Our route seemed OK until we found ourselves bumping down a highly technical ‘byway’ = narrow, rocky, rooty, strewn with vicious stinging nettles! Then we emerged onto the road and followed an arrow for a ‘bridleway’ = overgrown and covered in those big leafy giant rhubarb like plants you get near water. We were heading for the ‘ford’ of which there was little sign. After considering turning round and going the long way round the road, I suggested we were here for the adventure and should go this way, even if no-one else clearly ever did. We eventually clambered out with very wet feet and big smiles (well, from me anyway!)

The stones were definitely NOT visible, and neither was the track clearly defined as it is in this shot!

© Copyright Gordon Hatton and licensed for reuse under this Creative Commons Licence

The second half of the 5-hour day went well, and we were moving at a good speed similar to the day before. After an agonising debate on a final control (would penalties wipe out all 60 points it was worth?) we sped to the finish. We thought it had all gone OK. But straight after download we realised something was awry. Our Saturday score was 11th best, but on Sunday we were only 26th and about 100 points down! This was a bit of a low point. However, on reflection our route choice wasn’t daft – we just didn’t have quite enough oomph on the day to pull it off properly at the end. There were also one or two smart tweaks that would have saved us energy or got more points for effort earlier on.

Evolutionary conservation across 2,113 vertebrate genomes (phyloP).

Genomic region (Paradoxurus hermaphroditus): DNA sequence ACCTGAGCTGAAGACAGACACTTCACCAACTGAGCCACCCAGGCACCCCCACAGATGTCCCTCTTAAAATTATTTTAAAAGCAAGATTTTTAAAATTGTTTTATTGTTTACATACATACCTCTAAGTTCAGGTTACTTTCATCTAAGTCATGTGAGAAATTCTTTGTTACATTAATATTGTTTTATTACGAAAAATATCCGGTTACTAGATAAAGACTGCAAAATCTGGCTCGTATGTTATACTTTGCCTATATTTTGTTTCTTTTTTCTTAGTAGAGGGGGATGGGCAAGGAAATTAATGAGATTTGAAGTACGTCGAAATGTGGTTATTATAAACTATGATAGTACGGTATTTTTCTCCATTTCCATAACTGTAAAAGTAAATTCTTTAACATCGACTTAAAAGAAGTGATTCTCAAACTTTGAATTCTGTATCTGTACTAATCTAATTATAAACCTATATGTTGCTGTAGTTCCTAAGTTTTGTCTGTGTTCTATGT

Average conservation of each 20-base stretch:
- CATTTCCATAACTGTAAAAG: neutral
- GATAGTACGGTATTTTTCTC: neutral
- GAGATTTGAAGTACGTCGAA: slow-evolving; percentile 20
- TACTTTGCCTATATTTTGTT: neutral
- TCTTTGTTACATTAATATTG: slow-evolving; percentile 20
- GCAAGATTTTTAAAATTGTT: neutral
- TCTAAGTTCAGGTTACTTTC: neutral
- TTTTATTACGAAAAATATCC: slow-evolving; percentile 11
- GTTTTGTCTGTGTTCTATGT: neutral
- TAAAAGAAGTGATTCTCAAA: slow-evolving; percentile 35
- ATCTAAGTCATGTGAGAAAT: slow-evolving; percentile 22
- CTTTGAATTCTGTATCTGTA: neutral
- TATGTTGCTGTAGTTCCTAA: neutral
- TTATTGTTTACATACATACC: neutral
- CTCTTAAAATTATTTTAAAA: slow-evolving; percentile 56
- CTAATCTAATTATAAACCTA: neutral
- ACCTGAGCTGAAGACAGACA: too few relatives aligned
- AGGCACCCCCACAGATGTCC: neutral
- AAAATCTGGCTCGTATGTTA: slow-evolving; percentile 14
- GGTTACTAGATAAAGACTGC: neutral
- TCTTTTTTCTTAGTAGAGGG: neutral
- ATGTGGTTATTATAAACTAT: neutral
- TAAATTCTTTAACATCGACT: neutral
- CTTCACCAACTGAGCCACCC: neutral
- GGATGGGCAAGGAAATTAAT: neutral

These things can happen, but we were 17th overall and first female pair. More importantly, we did get on and we did have fun!

I also learnt what happens to Lucy when she gets a bit low on food. Some sort of mild mania sets in. We got back to the van to find two flat tyres. Lucy assured me this was normal and that she would fix it with her track pump. Whilst I was half naked in the back of the van trying to get changed, the pump broke and I could hear panic going on outside but could do nothing! As soon as I was decent, I hopped out and suggested using my trail pump. I got going and it was truly working (slowly) – though it felt faintly ridiculous pumping up a tyre with the weight of a van above with this:

Luckily a man came and helped us out with a proper compressor, and wasn’t until we had to try and negotiate incompetent reversers in the train station car park that the craziness set in again! 😉

Posted on 08/10/2012, in Adventure Racing, Race Reports and tagged , , , , . Bookmark the permalink. 5 Comments.

  1. Sounds like a fun weekend 🙂

    • rosemarybyde

      Yeah, nice to get out with any pressure of a series result or anything. Also to just have to ride my bike!

  2. Hey, thank you if you are the Rosemary who made the MS donation 🙂

  1. Pingback: Open 5 Muker (Yorkshire Dales) | Planet Byde